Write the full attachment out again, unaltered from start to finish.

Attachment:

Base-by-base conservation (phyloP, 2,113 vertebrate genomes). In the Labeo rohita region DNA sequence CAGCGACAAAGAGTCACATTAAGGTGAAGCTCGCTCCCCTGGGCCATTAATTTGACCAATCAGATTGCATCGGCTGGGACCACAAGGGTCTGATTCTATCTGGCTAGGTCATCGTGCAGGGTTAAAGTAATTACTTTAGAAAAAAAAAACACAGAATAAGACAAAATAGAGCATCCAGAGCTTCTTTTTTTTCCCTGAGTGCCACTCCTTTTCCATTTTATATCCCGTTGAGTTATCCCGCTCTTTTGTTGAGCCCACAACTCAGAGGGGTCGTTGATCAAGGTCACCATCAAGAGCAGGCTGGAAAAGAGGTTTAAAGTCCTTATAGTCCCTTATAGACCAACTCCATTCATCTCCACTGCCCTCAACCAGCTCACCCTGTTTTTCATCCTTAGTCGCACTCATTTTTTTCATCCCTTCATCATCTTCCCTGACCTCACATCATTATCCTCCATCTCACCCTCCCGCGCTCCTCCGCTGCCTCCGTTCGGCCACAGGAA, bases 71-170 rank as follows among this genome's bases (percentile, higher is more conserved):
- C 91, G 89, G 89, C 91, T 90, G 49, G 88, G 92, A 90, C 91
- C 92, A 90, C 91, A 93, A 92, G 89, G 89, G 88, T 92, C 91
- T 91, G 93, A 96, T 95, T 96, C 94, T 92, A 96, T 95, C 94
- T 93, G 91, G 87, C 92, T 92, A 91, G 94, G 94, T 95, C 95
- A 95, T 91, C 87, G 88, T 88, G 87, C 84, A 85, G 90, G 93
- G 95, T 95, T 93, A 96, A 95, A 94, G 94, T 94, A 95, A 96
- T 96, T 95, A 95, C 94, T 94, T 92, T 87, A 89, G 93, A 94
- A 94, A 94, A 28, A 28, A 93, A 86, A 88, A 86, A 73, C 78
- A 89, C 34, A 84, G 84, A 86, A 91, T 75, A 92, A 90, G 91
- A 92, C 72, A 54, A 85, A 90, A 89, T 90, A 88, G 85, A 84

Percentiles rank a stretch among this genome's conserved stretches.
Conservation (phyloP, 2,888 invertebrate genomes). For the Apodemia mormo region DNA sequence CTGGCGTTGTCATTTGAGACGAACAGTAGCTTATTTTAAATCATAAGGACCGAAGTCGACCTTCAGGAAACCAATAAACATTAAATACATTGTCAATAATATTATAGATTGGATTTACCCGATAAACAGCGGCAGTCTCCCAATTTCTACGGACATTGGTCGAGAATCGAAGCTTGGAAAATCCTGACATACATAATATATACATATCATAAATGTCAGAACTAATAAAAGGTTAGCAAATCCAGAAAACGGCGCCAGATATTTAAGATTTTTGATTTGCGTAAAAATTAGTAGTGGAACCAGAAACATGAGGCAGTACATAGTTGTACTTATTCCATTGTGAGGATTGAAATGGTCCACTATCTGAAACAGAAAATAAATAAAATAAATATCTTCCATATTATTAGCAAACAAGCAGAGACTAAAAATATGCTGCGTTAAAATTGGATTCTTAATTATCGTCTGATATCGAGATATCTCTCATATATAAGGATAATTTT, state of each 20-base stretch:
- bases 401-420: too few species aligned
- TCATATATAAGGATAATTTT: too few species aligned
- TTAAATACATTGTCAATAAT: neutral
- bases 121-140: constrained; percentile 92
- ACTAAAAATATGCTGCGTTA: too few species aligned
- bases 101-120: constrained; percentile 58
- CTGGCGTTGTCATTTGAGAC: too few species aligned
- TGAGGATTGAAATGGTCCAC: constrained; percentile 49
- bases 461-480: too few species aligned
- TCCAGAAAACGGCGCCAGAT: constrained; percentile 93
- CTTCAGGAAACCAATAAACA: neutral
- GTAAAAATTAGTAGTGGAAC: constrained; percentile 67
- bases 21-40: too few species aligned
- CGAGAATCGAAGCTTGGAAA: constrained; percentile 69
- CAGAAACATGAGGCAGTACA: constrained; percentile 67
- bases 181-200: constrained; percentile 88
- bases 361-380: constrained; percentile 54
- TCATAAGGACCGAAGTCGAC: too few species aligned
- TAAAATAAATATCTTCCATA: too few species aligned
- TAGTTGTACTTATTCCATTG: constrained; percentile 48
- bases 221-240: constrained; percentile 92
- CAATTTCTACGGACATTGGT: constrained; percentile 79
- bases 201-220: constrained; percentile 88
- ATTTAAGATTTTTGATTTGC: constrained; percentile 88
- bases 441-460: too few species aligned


Base-by-base conservation (phyloP, 2,113 vertebrate genomes). In the Labeo rohita region DNA sequence CAGCGACAAAGAGTCACATTAAGGTGAAGCTCGCTCCCCTGGGCCATTAATTTGACCAATCAGATTGCATCGGCTGGGACCACAAGGGTCTGATTCTATCTGGCTAGGTCATCGTGCAGGGTTAAAGTAATTACTTTAGAAAAAAAAAACACAGAATAAGACAAAATAGAGCATCCAGAGCTTCTTTTTTTTCCCTGAGTGCCACTCCTTTTCCATTTTATATCCCGTTGAGTTATCCCGCTCTTTTGTTGAGCCCACAACTCAGAGGGGTCGTTGATCAAGGTCACCATCAAGAGCAGGCTGGAAAAGAGGTTTAAAGTCCTTATAGTCCCTTATAGACCAACTCCATTCATCTCCACTGCCCTCAACCAGCTCACCCTGTTTTTCATCCTTAGTCGCACTCATTTTTTTCATCCCTTCATCATCTTCCCTGACCTCACATCATTATCCTCCATCTCACCCTCCCGCGCTCCTCCGCTGCCTCCGTTCGGCCACAGGAA, bases 71-170 rank as follows among this genome's bases (percentile, higher is more conserved):
- C 91, G 89, G 89, C 91, T 90, G 49, G 88, G 92, A 90, C 91
- C 92, A 90, C 91, A 93, A 92, G 89, G 89, G 88, T 92, C 91
- T 91, G 93, A 96, T 95, T 96, C 94, T 92, A 96, T 95, C 94
- T 93, G 91, G 87, C 92, T 92, A 91, G 94, G 94, T 95, C 95
- A 95, T 91, C 87, G 88, T 88, G 87, C 84, A 85, G 90, G 93
- G 95, T 95, T 93, A 96, A 95, A 94, G 94, T 94, A 95, A 96
- T 96, T 95, A 95, C 94, T 94, T 92, T 87, A 89, G 93, A 94
- A 94, A 94, A 28, A 28, A 93, A 86, A 88, A 86, A 73, C 78
- A 89, C 34, A 84, G 84, A 86, A 91, T 75, A 92, A 90, G 91
- A 92, C 72, A 54, A 85, A 90, A 89, T 90, A 88, G 85, A 84

Percentiles rank a stretch among this genome's conserved stretches.
Conservation (phyloP, 2,888 invertebrate genomes). For the Apodemia mormo region DNA sequence CTGGCGTTGTCATTTGAGACGAACAGTAGCTTATTTTAAATCATAAGGACCGAAGTCGACCTTCAGGAAACCAATAAACATTAAATACATTGTCAATAATATTATAGATTGGATTTACCCGATAAACAGCGGCAGTCTCCCAATTTCTACGGACATTGGTCGAGAATCGAAGCTTGGAAAATCCTGACATACATAATATATACATATCATAAATGTCAGAACTAATAAAAGGTTAGCAAATCCAGAAAACGGCGCCAGATATTTAAGATTTTTGATTTGCGTAAAAATTAGTAGTGGAACCAGAAACATGAGGCAGTACATAGTTGTACTTATTCCATTGTGAGGATTGAAATGGTCCACTATCTGAAACAGAAAATAAATAAAATAAATATCTTCCATATTATTAGCAAACAAGCAGAGACTAAAAATATGCTGCGTTAAAATTGGATTCTTAATTATCGTCTGATATCGAGATATCTCTCATATATAAGGATAATTTT, state of each 20-base stretch:
- bases 401-420: too few species aligned
- TCATATATAAGGATAATTTT: too few species aligned
- TTAAATACATTGTCAATAAT: neutral
- bases 121-140: constrained; percentile 92
- ACTAAAAATATGCTGCGTTA: too few species aligned
- bases 101-120: constrained; percentile 58
- CTGGCGTTGTCATTTGAGAC: too few species aligned
- TGAGGATTGAAATGGTCCAC: constrained; percentile 49
- bases 461-480: too few species aligned
- TCCAGAAAACGGCGCCAGAT: constrained; percentile 93
- CTTCAGGAAACCAATAAACA: neutral
- GTAAAAATTAGTAGTGGAAC: constrained; percentile 67
- bases 21-40: too few species aligned
- CGAGAATCGAAGCTTGGAAA: constrained; percentile 69
- CAGAAACATGAGGCAGTACA: constrained; percentile 67
- bases 181-200: constrained; percentile 88
- bases 361-380: constrained; percentile 54
- TCATAAGGACCGAAGTCGAC: too few species aligned
- TAAAATAAATATCTTCCATA: too few species aligned
- TAGTTGTACTTATTCCATTG: constrained; percentile 48
- bases 221-240: constrained; percentile 92
- CAATTTCTACGGACATTGGT: constrained; percentile 79
- bases 201-220: constrained; percentile 88
- ATTTAAGATTTTTGATTTGC: constrained; percentile 88
- bases 441-460: too few species aligned